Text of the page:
Young readers watched Exploding Geoscience with paleontologists Mike and Roberta Straka for Kutztown Community Library’s summer reading finale last week.
“We hope that they’re inspired by science,” said Mike Straka. “If you can capture their imagination early, they can go on to be scientists.”
Mike and Roberta Straka brought with them a large cast model of “Molly.” In 2003, they had discovered the fossilized skeleton of a mosasaur, an undersea reptile who spent her entire life living under the ancient oceans. Molly is not a dinosaur, because she lived in the sea while dinosaurs lived on land, explained Mike during the presentation.
“Any time you get to discover something that’s new, exciting, there’s a great amount of joy that comes when you unearth something that hasn’t been touched by anybody for 60 to 70 million years,” he said to The Patriot.
The Exploding Geoscience program included demonstrations, volunteer activities, a look at various fossils and their own trivia game show.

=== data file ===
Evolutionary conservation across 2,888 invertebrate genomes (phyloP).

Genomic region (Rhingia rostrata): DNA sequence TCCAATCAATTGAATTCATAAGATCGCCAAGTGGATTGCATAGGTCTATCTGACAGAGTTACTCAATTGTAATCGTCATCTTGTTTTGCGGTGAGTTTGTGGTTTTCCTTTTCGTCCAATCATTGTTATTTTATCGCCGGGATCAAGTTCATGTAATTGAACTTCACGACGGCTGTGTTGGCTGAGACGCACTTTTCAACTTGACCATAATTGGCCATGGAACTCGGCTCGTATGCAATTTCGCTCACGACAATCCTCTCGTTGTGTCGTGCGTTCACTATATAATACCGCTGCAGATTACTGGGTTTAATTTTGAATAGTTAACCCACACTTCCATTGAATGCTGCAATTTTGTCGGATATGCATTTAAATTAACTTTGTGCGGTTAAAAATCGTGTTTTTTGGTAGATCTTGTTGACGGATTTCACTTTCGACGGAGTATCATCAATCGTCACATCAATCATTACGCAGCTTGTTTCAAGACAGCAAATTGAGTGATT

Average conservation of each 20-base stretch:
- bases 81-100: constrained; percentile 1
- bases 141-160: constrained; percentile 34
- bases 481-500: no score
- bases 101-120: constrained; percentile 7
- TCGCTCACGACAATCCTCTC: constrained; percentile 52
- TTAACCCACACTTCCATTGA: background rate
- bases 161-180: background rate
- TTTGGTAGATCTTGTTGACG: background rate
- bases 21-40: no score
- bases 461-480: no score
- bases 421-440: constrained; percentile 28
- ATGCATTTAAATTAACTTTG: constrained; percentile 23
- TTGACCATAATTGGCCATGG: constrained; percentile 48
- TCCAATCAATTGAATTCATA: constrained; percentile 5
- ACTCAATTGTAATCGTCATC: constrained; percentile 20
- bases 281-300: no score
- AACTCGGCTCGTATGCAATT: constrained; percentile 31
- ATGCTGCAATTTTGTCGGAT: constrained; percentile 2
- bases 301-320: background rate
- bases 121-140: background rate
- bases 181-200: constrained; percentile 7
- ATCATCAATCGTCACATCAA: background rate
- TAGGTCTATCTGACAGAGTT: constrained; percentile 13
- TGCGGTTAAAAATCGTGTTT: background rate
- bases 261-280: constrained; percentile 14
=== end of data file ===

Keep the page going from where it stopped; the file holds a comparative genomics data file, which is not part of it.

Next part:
One of the lessons demonstrated how bones transformed into fossils. Mike dumped dirt, sand, water, leaves burying a bone very quickly. Step 2, minerals in the ground seep into the bone and take the place of the bone, so the bone turns to stone, he explained during the program.
Their goal was to convey scientific lessons, show the children how science is done and that science can be fun. “It’s not something that’s intimidating.”
After the program, Mike talked about reading, “It’s our hope they’ll head out to the library and check out some books on science, maybe dinosaurs, maybe something else, but if they’re reading, it’s the gateway to all knowledge.”
Kutztown Community Library youth librarian Joy Newswanger was excited about the conclusion of the Fizz, Boom, Read summer reading program.
“I’m excited because I’ve gotten a lot of parents coming to me with kids who are doing projects,” said Newswanger.
One is making a skeleton out of fired pottery bones and another is making a robot out of junk yard finds.
“This summer inspired their imaginations so much,” said Newswanger. “That’s the kind of stuff that I love to hear. I know there have been some people who have been infected with science, have a love for it and they know that they already are scientists.”
“It’s been an exciting summer. I don’t know how next year will live up to it because this has been great but I hope it just keeps going,” said Newswanger.